Cameroon Armed Forces
Forces armées camerounaises (FAC)
Service branches
  • Army
  • Air Force
  • Navy
  • Fire Fighter Corps
  • Gendarmerie
Commander-in-ChiefPaul Biya
Deputy Commander-in-ChiefJoseph Ngute
Minister of DefenseJoseph Beti Assomo
Chief of the Defence StaffRené Claude Meka
Active personnel14,200[1]
BudgetUS$347 million[2]
Percent of GDP1.6[2]
Foreign suppliers France
Related articles
HistoryBamileke War
Bakassi conflict
CAR Civil War
Boko Haram insurgency
Anglophone Crisis
RanksMilitary ranks of Cameroon

The Cameroon Armed Forces (French: Forces armées camerounaises (FAC)) are the military of the Republic of Cameroon. The armed forces number 14,200 personnel in ground, air, and naval forces. There are approximately 12,500 troops in the army across three military regions. Approximately 1,300 troops are part of the Cameroonian Navy, which is headquartered at Douala. Under 400 troops are part of the Air Force. There is an additional 9,000 paramilitary troops that serve as a gendarmerie (policing force) or reconnaissance role.[1]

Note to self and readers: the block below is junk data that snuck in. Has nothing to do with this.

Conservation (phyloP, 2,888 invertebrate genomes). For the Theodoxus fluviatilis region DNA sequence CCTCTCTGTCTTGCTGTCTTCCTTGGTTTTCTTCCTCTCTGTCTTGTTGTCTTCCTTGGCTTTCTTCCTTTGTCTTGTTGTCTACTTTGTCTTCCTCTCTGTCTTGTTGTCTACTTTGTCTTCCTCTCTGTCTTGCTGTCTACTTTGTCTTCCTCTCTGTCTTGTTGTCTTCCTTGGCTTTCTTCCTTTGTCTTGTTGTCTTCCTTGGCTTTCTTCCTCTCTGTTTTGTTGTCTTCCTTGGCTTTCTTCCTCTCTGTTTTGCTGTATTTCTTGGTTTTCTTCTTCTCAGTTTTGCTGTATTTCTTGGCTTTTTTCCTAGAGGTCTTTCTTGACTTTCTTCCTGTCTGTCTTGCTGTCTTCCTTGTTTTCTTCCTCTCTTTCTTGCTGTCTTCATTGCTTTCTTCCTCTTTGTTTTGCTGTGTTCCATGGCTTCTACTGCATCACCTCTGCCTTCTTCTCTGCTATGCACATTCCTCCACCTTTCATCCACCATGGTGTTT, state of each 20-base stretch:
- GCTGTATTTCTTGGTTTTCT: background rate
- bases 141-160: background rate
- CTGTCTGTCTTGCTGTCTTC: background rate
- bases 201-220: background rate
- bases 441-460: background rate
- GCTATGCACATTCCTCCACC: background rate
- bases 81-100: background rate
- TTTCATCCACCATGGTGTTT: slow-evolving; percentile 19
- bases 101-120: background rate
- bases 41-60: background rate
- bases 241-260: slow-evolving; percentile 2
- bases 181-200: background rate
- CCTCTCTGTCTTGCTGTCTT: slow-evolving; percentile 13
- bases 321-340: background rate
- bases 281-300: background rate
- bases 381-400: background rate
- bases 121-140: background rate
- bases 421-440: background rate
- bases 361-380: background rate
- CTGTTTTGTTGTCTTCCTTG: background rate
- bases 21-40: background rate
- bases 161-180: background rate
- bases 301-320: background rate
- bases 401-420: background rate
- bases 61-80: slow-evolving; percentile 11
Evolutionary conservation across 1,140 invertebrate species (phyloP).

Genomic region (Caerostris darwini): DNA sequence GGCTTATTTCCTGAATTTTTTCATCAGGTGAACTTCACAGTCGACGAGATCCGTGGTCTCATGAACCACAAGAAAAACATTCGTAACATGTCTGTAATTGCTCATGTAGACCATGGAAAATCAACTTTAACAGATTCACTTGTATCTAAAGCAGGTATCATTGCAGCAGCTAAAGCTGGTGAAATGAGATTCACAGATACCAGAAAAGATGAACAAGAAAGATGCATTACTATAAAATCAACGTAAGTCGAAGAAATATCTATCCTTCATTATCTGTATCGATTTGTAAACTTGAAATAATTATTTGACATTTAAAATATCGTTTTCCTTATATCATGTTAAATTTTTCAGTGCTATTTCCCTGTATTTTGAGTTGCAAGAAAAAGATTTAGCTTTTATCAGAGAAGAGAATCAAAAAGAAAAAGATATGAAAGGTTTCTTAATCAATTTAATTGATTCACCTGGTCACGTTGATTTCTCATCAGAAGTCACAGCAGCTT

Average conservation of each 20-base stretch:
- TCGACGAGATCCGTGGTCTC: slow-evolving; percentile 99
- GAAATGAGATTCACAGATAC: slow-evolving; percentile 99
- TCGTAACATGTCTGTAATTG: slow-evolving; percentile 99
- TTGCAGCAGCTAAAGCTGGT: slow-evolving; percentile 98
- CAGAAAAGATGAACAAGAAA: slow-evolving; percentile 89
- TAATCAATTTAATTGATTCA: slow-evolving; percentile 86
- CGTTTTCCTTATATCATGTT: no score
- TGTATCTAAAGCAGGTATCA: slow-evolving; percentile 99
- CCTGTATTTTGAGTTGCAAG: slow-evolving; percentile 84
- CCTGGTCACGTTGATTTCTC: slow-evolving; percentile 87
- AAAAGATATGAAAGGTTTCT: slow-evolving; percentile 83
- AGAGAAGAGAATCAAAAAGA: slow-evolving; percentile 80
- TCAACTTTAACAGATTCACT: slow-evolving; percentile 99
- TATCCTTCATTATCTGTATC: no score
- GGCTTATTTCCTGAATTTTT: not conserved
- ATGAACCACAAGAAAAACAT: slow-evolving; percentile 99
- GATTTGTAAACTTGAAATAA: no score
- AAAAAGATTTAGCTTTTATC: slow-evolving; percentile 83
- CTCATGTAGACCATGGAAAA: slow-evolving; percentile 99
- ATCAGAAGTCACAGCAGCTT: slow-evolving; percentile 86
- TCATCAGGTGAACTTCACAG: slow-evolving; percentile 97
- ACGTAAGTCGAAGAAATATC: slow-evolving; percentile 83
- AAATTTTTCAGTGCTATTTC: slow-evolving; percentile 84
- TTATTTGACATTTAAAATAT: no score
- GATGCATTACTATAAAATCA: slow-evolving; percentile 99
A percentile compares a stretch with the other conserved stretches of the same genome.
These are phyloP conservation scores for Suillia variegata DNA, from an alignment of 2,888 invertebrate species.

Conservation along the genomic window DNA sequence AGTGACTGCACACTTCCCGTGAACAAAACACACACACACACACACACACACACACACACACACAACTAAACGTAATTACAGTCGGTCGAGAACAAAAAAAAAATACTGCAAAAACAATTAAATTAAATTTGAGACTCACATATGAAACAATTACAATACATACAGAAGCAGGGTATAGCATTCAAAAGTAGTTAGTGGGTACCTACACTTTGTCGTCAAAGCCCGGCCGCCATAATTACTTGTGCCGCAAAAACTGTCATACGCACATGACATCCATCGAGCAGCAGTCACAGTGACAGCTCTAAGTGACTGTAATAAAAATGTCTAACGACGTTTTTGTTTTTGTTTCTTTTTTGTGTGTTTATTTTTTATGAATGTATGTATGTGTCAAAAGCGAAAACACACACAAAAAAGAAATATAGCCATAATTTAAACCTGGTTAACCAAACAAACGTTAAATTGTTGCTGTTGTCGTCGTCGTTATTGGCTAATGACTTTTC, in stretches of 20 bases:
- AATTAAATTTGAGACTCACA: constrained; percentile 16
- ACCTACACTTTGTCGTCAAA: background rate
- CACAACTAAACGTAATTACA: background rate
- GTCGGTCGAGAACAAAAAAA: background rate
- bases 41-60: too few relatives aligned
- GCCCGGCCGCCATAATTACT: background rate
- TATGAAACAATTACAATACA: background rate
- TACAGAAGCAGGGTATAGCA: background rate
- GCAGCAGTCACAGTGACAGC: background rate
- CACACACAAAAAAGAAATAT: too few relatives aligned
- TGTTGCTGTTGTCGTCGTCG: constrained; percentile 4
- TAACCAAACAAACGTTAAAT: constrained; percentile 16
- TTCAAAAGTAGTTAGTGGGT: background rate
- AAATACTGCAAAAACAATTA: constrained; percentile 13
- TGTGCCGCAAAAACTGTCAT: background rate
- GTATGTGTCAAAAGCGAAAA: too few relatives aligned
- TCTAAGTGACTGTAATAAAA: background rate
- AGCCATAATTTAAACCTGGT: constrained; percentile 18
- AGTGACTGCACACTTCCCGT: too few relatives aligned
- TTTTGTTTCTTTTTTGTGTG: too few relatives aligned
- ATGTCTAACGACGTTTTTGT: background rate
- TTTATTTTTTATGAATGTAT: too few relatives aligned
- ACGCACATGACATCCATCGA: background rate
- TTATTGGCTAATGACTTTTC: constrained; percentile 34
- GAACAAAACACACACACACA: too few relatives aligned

The Cameroonian armed forces have bases spread all over Cameroon, including in Ngaoundéré. Air Force bases are located in Garoua, Yaoundé, Douala and Bamenda.

It generally has been an apolitical force where civilian control of the military predominates.[citation needed] Traditional dependence on the French defense capability, although reduced, continues to be the case as French military advisers remain closely involved in preparing the Cameroonian forces for deployment to the contested Bakassi Peninsula.

"China has an ongoing military-military relationship with Cameroon, which includes training for Cameroonian military students each year in China, technical advisors to assist in repairing Cameroonian military vehicles and naval vessels, and Chinese military sales."[3]


With 12,500 troops the Army remains the most important component in terms of numbers.[4] The Army is under the responsibility of the Chief of Staff, Major-General Nkoa Atenga, whose staff is in Yaoundé.

Currently the organization dates from 2001 with a distribution in several types of units: combat units, response units (unités d'intervention), unités de soutien et d'appui, and finally special reserve units as part of 3 joint military régions (interarmées) and the 10 military land sectors.[5]